For millennia, the Indigenous Sámi people have hunted, fished and herded reindeer across a broad swath of Arctic territory from modern day Russia to Norway. But whether the Sámi can claim legal ownership of their traditional territory hinges on much more recent history. 

The area known today as Finnmark, where Norway’s coastline curves toward Russia, has only been claimed by Norway since it was transferred from Sweden in 1751. Even then, it is not clear from records whether the Norwegian state expected actual ownership rights or simply an extension of the king’s sovereignty. No treaties were ever signed with the Sámi, Ravna notes, and the first mention of “state land” in a law does not occur until 1848.

LISTEN | Member of Sámi Parliament discusses Norway’s Truth and Reconciliation report:

Trail’s End11:41Interview with Runar Myrnes Balto, a member of the Sámi Parliament of Norway, about the Norway’s Truth and Reconciliation report,

Still, for centuries, Norwegians carried out programs of forced assimilation aimed at the Sámi, suppressing languages and customs and denying many of them property rights in their own lands. That history, experts say, has long muddied the waters of identity and ownership in Finnmark.

A man wearing round glasses, yellow shirt and a grey sweater.
Rune Fjellheim, a Sámi politician from Karasjok, helped convene the local parties to the case. (Submitted)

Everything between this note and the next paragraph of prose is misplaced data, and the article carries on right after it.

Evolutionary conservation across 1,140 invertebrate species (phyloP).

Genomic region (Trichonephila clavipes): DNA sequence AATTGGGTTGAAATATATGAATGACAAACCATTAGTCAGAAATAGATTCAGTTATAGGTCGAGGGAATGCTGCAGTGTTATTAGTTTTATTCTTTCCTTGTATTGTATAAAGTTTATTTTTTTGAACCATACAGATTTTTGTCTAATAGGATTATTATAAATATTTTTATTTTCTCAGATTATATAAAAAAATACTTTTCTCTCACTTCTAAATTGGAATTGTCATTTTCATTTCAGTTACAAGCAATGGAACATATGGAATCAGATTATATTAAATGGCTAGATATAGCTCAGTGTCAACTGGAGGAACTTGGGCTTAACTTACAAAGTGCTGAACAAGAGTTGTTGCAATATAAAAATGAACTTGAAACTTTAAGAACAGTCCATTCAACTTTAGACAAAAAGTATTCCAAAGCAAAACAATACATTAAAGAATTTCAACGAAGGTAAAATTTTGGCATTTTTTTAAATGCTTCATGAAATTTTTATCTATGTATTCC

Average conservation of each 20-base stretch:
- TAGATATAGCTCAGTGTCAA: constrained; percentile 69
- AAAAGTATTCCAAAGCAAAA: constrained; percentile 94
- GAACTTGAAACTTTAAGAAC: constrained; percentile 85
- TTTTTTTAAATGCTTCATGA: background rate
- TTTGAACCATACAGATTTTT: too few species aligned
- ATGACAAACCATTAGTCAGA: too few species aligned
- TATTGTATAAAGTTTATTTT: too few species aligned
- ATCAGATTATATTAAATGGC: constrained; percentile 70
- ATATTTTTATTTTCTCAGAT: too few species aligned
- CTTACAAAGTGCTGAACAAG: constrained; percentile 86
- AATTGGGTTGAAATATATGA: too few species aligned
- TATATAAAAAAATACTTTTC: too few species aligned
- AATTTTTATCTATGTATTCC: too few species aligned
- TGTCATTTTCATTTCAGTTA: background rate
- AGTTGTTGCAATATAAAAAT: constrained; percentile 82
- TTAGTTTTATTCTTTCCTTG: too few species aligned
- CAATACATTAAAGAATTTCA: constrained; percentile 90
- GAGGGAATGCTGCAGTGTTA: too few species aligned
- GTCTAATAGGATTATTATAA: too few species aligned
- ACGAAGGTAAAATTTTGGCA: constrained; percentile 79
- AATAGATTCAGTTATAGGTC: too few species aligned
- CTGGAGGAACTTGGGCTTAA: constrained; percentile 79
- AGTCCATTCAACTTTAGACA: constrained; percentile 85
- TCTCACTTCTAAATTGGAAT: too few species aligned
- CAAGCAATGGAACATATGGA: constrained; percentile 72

“The history of land ownership in Norway is very similar to other Indigenous peoples’ areas,” said Rune Fjellheim, a Sámi politician from Karasjok who helped convene the local parties to the case. 

“You meet a people that you first of all don’t recognize as as good as you, and you disregard their legal system, established practices and ownership traditions and, in that sense, fundamentally disregard their right to the resources in the area.”

Background to the case

In the 1990s, after decades of Sámi advocacy, Norway began negotiating with the newly created Sámi Parliament —  a democratically elected Sámi assembly that deals with all matters concerning the Sámi people in Norway — to address calls for land rights and self-government in compliance with international law.

In 2006, that resulted in the Finnmark Act, which created a company called the Finmark Estate to manage the lands of the North. Management of the company would be split evenly between appointees of Norway’s Finnmark County, a public government, and those appointed by the Sámi Parliament.